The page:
Toggle menu

Devon men prosecuted for animal welfare offences

Wiltshire Council has successfully prosecuted and fined two men for causing unnecessary suffering to livestock.

Published 25 September 2023

Wiltshire Council has successfully prosecuted and fined two men for causing unnecessary suffering to livestock.

At a hearing held at Salisbury Magistrates Court on Tuesday 19 September, Andrew Brock, 55 and William Cleave, 67, both of Beaworthy in Devon, pleaded guilty to animal welfare offences.

CCTV footage, recorded at the time of the offence in November 2022, showed Mr Brock arriving at F Drury & Sons Abattoir, Tockenham in north Wiltshire and unloading a large number of sheep. One of the ewes was unable to stand or walk and is seen crawling to the ramp. Mr Brock attempts to stand the sheep, which immediately collapsed.

After unloading the other sheep, Mr Brock is filmed acting aggressively towards the recumbent sheep, including lifting by the ears and fleece, dragging, shouting and grabbing. Finally, he was seen to move the animal by holding its injured rear leg and leaving her. The rear leg was later found to be broken during the postmortem whereby the Veterinary Investigation Officer stated "the lesions present would have caused considerable pain and suffering in the live animal." 

Overnight the sheep is filmed attempting to stand and falling, resulting in her rear leg sticking out from her body. It did not receive veterinary treatment and euthanasia until over six hours later, when the abattoir's vet was opening the facility.

Veterinary expert Sophia Hepple reported that Mr Brock had the chance to take action at the point of unloading to alleviate her suffering by killing her humanely or liaising with [abattoir] staff to ensure her humane euthanasia. This did not happen, so Mr Brock was responsible for that sheep's unnecessary suffering for more than six hours.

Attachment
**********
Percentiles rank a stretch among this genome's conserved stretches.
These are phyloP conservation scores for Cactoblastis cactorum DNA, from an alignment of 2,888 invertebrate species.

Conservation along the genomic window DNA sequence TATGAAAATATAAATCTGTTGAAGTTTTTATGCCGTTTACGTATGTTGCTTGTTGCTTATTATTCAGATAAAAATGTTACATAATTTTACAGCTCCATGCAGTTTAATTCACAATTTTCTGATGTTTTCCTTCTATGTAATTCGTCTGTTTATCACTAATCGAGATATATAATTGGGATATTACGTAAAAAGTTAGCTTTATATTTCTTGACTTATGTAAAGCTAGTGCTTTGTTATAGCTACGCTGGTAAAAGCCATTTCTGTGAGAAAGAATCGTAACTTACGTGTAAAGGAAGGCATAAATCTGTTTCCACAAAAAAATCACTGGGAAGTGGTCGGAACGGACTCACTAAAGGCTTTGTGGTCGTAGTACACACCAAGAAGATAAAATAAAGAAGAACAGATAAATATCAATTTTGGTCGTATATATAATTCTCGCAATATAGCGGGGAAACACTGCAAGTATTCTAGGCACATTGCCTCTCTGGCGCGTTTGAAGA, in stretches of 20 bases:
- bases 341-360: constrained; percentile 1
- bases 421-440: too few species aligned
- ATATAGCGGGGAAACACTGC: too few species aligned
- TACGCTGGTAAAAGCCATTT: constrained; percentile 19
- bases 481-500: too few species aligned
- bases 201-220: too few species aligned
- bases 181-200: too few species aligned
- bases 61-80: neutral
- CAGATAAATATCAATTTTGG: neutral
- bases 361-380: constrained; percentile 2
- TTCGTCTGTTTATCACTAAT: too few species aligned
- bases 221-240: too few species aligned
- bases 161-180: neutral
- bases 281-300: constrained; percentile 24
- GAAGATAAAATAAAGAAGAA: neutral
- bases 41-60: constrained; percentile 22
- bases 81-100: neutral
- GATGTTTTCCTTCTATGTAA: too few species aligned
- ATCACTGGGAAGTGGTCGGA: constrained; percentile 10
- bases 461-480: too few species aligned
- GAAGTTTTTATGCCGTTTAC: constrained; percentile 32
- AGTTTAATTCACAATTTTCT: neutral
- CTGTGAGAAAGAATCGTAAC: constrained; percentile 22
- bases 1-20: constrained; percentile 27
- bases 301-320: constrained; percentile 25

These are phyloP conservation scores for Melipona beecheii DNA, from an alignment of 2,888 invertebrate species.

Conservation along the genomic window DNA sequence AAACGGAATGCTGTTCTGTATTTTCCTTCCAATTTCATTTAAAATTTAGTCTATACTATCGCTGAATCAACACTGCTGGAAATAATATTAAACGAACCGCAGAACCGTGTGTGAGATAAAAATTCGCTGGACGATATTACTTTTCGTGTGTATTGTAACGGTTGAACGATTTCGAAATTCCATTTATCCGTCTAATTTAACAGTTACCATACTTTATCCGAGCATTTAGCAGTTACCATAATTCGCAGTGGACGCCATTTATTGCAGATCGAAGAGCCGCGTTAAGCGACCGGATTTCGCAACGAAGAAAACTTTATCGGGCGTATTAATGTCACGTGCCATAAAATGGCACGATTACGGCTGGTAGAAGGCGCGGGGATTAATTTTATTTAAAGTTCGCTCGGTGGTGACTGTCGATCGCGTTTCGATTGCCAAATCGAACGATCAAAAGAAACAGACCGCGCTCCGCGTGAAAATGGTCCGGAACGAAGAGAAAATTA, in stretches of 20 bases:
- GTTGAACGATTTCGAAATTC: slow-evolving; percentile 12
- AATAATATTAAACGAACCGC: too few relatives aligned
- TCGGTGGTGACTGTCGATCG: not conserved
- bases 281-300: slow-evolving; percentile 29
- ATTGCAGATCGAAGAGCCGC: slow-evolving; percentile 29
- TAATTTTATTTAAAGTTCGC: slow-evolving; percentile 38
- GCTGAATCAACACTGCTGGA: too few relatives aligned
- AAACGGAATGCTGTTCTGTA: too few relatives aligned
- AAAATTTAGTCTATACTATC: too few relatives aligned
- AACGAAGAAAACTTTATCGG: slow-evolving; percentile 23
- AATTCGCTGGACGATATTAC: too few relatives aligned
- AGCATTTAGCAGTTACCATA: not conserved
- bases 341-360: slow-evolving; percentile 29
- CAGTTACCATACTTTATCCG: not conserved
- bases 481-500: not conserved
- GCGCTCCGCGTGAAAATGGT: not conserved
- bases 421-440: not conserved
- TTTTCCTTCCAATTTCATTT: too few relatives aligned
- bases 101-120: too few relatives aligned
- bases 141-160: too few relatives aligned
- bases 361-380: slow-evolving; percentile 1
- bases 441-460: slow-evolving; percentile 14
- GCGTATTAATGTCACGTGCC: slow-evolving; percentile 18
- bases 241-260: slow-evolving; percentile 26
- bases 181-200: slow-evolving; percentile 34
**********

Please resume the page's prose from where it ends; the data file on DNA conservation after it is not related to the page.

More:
Mr Brock was charged with causing unnecessary suffering contrary to the Animal Welfare Act 2006, he was given a fine of £1,600, plus costs of £580 and a £640 victim surcharge.

The animals had been transported on behalf of Mr Cleave, who had arranged the journey and provided the transport using his brother's vehicle without his knowledge. Mr Cleave pleaded guilty to acting as a transporter without authorisation issued by a competent authority and was charged with unauthorised transportation and given a fine of £660 with £580 costs and £266 victim surcharge.

Cllr Nick Holder, Cabinet Member for Public Protection said; We work with the farming community to ensure that high standards of animal health and welfare are maintained, and the majority of our farmers and livestock owners go above and beyond for their animals.

However, when this isn't the case, our officers will take potential breaches of animal welfare legislation very seriously and won't hesitate to investigate when called upon.

I would like to thank the officers involved for their work in this distressing case. We're pleased with the court's decision and hope it will act as a deterrent to others that causing unnecessary suffering to animals will not be tolerated in Wiltshire.

Explore the topic

Share this page

Share on Facebook Share on Twitter Share by email